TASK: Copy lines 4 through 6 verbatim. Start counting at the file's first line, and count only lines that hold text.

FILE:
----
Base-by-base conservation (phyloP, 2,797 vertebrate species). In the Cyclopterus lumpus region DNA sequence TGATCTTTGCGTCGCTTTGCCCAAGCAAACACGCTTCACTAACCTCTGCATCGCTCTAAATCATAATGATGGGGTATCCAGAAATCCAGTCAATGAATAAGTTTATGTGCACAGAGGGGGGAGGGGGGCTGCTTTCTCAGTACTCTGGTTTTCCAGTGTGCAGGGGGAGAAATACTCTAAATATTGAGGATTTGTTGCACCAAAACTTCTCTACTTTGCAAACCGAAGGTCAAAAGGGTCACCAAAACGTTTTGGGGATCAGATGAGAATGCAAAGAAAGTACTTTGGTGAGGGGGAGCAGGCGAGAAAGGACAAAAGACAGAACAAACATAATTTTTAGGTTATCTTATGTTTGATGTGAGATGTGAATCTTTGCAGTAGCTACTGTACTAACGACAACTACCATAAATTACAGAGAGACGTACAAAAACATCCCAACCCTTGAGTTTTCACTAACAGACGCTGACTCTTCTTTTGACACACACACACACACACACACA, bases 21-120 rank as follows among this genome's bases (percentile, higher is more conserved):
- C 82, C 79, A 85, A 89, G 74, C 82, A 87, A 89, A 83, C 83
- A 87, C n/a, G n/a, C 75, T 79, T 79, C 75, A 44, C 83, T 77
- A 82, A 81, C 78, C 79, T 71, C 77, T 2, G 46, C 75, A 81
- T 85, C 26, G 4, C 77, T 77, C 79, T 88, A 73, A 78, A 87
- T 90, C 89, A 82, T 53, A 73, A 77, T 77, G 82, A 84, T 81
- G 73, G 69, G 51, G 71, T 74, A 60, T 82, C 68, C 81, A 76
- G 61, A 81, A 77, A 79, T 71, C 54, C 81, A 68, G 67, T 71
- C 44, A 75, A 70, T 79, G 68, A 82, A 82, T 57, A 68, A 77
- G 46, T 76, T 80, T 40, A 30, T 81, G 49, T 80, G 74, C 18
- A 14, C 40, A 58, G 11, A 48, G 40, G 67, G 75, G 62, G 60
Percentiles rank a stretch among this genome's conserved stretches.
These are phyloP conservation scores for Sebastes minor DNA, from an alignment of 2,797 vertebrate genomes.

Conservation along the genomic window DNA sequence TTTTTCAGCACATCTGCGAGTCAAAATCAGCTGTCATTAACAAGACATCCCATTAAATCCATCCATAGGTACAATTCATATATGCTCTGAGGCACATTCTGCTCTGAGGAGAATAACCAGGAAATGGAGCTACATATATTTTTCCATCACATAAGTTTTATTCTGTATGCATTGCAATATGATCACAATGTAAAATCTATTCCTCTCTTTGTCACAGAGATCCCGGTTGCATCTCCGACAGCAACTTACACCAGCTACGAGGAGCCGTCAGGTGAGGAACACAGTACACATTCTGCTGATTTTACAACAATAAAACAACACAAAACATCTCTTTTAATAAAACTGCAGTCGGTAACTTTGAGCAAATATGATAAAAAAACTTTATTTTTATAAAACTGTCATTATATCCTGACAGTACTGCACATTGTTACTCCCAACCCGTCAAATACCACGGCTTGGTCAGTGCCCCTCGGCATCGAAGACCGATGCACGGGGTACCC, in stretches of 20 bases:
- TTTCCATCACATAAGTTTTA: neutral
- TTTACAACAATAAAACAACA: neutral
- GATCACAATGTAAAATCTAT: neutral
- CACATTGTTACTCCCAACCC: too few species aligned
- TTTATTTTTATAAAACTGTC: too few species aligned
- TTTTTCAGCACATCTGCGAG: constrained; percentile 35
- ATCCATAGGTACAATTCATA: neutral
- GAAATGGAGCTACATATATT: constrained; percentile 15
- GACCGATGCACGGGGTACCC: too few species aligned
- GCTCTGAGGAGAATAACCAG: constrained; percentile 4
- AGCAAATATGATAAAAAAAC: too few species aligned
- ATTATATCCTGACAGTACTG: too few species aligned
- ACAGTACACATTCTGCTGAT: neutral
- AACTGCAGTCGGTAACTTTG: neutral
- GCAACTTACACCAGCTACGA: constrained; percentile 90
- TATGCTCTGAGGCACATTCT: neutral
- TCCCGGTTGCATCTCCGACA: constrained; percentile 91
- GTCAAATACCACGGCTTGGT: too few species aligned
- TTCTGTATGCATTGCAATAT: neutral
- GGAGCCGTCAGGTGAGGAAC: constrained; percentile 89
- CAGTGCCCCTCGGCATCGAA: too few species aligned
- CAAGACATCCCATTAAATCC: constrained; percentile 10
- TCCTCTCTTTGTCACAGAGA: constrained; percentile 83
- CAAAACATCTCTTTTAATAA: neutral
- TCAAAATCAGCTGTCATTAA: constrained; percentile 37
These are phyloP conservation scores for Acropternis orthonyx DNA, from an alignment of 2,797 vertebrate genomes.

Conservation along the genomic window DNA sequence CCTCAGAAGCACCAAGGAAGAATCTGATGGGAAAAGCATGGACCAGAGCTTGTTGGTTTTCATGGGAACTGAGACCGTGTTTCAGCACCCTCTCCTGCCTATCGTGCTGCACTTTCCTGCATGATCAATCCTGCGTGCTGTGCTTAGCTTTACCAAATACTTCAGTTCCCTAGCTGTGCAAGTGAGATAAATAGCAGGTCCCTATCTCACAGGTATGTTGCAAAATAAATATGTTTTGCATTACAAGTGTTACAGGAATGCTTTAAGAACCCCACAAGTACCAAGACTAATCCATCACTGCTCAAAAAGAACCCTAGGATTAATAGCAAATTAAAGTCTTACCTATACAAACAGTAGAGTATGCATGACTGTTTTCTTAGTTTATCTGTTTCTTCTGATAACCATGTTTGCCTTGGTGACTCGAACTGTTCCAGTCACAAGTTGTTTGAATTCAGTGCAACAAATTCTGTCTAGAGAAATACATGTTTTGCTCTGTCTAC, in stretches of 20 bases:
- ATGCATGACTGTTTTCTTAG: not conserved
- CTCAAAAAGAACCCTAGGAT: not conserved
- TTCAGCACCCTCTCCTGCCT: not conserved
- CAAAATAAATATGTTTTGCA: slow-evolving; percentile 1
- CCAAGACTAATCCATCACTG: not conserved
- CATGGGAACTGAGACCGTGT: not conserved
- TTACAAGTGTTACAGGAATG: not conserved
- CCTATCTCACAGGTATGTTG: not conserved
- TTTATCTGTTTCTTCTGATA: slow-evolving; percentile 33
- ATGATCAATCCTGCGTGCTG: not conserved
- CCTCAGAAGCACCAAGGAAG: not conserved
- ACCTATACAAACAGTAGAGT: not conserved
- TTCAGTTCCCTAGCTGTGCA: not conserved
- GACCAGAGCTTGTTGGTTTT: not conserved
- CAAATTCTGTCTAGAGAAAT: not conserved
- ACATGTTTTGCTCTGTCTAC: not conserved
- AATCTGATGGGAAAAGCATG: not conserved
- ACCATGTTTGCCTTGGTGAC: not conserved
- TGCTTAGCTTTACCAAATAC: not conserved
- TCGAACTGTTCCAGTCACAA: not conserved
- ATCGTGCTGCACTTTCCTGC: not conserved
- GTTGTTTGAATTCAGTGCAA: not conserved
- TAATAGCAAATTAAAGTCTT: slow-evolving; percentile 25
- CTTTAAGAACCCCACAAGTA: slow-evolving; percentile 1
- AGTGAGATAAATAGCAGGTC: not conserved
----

- A 82, A 81, C 78, C 79, T 71, C 77, T 2, G 46, C 75, A 81
- T 85, C 26, G 4, C 77, T 77, C 79, T 88, A 73, A 78, A 87
- T 90, C 89, A 82, T 53, A 73, A 77, T 77, G 82, A 84, T 81